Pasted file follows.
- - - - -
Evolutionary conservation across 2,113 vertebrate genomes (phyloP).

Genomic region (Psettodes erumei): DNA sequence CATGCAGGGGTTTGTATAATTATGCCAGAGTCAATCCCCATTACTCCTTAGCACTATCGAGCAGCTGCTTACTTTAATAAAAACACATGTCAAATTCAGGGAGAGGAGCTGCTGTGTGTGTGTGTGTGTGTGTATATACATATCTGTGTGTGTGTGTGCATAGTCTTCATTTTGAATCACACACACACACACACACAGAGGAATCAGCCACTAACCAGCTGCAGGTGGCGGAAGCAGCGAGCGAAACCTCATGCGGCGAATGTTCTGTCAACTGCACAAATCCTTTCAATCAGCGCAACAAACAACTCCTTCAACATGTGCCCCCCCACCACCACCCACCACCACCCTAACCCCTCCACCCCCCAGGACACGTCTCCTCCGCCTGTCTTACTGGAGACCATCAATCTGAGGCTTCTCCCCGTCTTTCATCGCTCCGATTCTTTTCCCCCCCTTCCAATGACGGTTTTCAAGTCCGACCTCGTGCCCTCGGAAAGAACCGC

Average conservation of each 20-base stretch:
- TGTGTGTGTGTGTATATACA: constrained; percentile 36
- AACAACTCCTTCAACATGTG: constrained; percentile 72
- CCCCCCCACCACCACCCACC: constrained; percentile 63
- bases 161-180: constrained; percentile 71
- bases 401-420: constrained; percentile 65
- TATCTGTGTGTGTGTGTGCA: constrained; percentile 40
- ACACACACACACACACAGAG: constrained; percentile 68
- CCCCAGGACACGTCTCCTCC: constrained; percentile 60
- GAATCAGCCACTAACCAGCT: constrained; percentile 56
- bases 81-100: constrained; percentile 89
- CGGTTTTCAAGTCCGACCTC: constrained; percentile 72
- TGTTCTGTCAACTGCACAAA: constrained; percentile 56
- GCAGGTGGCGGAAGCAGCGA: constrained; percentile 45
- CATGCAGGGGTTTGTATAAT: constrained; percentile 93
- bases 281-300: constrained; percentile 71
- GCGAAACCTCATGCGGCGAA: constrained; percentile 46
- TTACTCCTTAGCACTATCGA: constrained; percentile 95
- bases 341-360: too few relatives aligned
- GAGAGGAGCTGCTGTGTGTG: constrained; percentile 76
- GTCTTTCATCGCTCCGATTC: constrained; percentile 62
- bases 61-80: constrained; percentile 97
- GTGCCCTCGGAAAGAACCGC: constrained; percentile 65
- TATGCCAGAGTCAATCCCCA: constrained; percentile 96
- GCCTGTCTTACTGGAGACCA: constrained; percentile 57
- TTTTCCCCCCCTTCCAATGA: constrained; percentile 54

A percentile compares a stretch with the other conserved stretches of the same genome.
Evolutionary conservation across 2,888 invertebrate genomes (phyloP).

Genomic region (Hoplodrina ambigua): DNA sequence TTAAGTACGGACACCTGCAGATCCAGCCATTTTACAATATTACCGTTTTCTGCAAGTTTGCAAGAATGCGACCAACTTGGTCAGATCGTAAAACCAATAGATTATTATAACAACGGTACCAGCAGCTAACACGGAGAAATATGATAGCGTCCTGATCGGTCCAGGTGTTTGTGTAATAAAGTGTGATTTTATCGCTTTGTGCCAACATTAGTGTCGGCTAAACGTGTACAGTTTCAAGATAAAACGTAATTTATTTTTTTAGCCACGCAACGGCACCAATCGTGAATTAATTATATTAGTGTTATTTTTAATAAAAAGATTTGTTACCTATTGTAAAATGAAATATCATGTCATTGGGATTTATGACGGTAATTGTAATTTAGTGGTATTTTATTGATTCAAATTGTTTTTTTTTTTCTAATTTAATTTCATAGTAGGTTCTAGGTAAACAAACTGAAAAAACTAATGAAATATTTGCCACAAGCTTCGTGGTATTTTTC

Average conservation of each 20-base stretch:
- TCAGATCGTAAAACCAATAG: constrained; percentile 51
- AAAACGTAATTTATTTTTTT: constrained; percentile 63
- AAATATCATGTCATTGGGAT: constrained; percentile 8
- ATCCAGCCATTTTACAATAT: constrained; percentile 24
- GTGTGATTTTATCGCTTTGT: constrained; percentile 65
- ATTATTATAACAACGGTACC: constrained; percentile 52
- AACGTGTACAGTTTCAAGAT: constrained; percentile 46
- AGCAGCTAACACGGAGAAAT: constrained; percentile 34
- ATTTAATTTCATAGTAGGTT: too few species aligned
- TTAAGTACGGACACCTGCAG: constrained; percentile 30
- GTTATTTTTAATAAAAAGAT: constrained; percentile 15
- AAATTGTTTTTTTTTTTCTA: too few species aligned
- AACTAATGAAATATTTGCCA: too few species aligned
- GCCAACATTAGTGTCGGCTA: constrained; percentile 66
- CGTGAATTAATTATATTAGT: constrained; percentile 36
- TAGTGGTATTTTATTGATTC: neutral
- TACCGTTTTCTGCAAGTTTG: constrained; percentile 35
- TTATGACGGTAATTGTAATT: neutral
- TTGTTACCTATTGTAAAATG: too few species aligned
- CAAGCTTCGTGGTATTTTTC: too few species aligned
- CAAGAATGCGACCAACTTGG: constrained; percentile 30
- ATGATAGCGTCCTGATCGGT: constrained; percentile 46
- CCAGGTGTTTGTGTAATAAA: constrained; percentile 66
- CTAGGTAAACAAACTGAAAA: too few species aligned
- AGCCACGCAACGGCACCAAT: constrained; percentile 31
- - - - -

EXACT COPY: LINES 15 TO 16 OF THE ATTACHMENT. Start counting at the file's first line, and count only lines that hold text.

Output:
- TGTTCTGTCAACTGCACAAA: constrained; percentile 56
- GCAGGTGGCGGAAGCAGCGA: constrained; percentile 45